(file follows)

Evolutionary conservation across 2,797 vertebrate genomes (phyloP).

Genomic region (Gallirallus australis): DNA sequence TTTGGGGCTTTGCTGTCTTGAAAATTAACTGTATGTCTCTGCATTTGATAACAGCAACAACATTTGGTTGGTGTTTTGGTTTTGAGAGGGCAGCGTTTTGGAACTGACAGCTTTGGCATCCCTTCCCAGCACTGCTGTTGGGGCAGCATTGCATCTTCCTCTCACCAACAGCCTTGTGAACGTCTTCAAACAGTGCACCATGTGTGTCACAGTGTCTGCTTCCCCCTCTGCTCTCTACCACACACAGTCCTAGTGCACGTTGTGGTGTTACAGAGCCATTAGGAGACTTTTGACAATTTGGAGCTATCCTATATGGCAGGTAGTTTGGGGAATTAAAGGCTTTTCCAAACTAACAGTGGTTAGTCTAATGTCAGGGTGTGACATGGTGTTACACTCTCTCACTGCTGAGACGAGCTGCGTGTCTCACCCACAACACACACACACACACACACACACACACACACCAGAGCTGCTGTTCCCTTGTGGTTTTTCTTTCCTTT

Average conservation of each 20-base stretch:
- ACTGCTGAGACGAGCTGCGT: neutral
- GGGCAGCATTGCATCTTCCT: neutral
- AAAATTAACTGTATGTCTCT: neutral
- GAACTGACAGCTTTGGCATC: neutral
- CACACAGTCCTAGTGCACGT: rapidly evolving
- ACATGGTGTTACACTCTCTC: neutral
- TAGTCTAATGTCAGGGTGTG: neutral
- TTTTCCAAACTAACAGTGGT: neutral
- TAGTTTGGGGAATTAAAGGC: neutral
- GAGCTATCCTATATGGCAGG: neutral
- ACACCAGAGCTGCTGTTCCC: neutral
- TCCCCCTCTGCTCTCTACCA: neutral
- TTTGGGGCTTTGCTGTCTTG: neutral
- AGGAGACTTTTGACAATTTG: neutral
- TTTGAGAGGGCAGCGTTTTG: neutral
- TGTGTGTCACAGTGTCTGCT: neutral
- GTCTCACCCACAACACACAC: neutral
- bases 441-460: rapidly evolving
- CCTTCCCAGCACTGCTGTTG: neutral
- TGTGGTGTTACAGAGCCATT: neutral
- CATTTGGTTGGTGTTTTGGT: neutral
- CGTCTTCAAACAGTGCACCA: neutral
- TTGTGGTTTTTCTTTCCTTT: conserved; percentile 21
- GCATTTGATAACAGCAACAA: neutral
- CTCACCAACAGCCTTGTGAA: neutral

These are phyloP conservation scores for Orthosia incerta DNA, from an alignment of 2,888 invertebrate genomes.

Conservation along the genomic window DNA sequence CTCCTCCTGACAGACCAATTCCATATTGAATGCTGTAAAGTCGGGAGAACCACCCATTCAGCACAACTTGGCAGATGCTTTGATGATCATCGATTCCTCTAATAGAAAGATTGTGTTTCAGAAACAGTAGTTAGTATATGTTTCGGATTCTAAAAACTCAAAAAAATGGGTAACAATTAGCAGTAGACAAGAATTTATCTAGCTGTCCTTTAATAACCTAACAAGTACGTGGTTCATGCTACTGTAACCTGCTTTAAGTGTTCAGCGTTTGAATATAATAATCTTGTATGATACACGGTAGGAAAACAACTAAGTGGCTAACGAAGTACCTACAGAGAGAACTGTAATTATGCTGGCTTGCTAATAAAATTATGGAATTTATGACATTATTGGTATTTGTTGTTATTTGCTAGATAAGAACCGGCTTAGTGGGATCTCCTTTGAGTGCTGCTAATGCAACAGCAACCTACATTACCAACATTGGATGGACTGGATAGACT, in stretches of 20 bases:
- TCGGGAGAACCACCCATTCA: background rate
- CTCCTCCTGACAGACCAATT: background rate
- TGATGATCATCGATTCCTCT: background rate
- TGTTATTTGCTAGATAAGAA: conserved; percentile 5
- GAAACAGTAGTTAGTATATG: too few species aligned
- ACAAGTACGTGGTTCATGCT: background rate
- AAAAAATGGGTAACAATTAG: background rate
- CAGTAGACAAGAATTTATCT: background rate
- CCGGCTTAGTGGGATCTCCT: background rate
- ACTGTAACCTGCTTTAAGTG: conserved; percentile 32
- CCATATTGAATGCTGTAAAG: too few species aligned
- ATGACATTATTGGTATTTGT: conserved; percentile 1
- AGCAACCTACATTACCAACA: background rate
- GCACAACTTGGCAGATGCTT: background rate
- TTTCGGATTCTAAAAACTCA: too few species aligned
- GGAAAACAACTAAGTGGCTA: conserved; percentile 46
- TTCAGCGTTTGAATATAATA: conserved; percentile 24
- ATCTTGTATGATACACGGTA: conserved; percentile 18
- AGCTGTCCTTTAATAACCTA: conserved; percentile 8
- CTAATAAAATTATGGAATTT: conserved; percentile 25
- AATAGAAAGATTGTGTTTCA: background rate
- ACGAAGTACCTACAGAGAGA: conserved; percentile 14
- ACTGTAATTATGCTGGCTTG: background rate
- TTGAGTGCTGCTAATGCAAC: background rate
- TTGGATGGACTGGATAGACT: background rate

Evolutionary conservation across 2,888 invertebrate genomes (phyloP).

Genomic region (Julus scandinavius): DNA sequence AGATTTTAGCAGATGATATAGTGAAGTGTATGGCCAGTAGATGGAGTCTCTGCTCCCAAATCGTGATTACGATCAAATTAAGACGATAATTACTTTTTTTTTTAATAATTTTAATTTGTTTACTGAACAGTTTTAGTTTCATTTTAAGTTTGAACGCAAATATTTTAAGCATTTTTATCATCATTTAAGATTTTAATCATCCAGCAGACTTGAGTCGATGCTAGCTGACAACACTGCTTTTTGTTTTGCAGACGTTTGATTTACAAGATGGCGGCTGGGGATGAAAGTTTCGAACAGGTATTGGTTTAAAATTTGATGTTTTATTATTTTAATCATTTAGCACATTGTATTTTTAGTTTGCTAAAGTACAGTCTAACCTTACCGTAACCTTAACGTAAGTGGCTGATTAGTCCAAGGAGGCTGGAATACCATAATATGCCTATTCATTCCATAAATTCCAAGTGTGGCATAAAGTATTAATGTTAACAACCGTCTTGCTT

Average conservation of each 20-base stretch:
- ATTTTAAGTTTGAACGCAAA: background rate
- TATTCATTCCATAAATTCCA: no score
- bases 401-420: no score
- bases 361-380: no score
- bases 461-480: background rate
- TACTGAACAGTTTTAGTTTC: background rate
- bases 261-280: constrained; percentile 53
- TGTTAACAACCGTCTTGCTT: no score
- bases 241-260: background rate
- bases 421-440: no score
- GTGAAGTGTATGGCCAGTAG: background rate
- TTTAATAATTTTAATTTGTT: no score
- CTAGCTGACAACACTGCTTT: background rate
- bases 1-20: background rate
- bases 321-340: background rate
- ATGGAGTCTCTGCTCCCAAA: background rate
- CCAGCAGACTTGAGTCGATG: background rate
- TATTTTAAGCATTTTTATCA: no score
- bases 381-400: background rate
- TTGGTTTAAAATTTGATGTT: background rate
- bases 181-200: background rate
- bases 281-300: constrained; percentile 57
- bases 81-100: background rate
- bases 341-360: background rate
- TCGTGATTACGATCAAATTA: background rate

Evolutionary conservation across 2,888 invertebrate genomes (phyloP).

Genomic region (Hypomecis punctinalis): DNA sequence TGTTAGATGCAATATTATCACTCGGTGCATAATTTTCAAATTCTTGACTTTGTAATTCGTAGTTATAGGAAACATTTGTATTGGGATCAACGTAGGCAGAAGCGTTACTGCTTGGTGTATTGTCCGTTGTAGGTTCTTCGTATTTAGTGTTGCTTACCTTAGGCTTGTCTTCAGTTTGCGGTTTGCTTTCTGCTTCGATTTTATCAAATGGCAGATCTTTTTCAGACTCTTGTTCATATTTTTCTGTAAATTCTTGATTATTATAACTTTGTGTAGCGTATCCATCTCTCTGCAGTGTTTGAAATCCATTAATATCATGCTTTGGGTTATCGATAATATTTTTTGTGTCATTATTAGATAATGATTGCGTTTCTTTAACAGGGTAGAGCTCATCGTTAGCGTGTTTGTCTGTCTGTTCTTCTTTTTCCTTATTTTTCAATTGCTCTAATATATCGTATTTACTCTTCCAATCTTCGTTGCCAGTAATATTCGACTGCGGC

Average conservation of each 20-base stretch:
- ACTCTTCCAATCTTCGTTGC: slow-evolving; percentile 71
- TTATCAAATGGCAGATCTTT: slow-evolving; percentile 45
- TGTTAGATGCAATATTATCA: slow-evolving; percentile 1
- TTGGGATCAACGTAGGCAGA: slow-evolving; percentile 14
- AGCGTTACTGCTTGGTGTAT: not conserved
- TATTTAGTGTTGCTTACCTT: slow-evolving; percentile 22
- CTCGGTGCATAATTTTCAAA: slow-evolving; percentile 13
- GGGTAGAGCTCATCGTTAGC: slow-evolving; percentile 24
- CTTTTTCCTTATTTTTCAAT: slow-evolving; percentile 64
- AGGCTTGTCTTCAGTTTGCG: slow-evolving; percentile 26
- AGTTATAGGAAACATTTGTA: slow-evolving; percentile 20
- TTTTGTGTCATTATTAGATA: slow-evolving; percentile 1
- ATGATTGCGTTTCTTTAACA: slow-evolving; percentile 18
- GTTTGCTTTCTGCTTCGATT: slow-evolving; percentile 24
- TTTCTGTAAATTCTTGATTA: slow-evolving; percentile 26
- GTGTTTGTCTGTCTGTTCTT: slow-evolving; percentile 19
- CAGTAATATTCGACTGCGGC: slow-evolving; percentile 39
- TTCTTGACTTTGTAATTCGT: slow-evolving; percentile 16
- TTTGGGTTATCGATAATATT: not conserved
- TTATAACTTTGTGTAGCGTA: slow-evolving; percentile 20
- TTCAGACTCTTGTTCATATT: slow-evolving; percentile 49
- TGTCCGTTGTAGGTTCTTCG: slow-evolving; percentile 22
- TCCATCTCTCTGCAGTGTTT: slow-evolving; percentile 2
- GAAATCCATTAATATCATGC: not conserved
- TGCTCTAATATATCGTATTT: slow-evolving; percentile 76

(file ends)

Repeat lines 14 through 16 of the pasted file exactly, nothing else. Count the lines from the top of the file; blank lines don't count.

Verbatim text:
- ACACCAGAGCTGCTGTTCCC: neutral
- TCCCCCTCTGCTCTCTACCA: neutral
- TTTGGGGCTTTGCTGTCTTG: neutral